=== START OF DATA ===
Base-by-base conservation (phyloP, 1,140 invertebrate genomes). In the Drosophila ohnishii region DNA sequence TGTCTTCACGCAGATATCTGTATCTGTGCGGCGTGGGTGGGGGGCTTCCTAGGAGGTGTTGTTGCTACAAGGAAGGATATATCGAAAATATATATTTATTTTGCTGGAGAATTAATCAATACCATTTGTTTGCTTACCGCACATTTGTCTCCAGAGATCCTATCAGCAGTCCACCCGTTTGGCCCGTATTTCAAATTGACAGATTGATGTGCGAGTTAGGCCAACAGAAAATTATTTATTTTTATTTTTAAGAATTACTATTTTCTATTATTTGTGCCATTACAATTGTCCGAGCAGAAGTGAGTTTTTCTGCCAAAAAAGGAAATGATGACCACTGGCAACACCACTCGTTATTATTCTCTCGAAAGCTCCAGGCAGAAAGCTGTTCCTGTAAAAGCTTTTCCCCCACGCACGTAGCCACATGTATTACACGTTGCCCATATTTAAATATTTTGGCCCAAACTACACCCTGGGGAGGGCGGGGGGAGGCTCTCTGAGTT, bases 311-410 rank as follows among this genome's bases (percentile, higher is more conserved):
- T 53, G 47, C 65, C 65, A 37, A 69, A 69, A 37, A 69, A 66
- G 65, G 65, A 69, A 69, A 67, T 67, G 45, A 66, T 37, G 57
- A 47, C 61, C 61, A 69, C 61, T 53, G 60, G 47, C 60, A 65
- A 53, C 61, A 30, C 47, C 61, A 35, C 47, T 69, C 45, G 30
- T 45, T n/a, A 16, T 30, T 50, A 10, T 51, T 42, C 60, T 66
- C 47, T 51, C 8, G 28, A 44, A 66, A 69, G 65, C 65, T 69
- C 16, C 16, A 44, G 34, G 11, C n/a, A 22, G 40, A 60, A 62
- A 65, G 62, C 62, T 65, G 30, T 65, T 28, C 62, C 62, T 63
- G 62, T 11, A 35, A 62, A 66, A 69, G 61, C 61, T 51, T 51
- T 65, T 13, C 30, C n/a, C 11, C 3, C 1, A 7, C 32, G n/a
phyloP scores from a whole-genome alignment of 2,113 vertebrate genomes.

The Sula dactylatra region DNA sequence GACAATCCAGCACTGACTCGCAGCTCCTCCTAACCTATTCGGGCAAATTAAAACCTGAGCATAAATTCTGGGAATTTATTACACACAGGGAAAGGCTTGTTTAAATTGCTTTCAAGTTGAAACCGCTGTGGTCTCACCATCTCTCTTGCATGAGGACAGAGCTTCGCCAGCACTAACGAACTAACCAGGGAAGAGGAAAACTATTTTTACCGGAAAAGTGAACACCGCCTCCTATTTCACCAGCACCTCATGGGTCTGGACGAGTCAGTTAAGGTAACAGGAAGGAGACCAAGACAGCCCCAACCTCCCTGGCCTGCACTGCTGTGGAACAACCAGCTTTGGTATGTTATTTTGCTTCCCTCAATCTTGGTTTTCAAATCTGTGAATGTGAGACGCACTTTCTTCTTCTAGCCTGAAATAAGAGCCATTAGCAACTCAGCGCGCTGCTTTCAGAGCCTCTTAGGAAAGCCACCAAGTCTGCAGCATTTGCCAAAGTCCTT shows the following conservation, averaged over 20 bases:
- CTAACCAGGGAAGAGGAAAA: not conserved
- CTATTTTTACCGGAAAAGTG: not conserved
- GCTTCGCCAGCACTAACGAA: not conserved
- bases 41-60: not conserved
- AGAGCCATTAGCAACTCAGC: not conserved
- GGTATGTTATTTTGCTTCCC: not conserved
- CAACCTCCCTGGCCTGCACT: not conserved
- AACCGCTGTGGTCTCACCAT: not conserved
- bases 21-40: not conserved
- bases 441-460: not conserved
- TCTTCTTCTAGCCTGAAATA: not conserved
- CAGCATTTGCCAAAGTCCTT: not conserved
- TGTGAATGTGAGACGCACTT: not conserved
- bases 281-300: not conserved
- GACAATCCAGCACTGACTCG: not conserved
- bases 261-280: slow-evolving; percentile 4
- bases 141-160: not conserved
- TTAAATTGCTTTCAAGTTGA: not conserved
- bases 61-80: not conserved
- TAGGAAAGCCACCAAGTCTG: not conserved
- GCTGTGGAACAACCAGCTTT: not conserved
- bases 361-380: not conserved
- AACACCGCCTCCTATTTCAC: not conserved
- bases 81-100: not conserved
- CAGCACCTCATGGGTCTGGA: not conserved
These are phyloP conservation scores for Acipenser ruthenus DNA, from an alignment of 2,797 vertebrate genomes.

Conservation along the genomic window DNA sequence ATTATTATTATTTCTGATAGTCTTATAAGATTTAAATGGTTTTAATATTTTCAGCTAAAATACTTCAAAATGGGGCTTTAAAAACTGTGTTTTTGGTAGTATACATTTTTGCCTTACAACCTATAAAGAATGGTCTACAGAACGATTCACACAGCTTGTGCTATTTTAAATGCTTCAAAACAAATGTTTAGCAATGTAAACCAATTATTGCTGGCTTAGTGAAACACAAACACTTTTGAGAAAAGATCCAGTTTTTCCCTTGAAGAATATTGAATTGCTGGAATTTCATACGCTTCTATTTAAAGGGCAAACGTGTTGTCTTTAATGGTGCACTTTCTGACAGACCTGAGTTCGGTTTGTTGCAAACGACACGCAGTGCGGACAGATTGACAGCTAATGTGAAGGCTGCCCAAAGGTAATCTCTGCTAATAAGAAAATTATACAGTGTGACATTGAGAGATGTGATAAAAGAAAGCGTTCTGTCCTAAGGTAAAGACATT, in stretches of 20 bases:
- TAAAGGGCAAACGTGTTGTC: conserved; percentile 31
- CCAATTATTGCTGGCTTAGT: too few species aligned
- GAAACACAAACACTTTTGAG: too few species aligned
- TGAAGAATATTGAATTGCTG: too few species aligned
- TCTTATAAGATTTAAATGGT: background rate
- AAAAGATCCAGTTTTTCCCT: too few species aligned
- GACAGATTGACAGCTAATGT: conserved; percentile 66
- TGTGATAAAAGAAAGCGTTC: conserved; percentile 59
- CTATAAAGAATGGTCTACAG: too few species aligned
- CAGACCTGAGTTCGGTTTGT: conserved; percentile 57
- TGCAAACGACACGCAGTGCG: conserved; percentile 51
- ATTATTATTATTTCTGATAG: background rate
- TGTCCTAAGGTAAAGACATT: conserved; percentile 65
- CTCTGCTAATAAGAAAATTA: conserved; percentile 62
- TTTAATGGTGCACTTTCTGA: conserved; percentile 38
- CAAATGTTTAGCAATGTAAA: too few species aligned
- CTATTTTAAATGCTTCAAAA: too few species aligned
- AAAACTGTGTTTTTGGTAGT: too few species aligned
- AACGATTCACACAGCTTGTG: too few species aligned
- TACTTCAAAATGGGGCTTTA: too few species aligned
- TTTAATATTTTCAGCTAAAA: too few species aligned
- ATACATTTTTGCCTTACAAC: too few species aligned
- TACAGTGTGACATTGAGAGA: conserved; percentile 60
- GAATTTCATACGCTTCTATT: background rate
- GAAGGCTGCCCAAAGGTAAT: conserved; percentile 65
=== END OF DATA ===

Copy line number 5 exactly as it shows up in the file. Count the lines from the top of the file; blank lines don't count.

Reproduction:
- A 53, C 61, A 30, C 47, C 61, A 35, C 47, T 69, C 45, G 30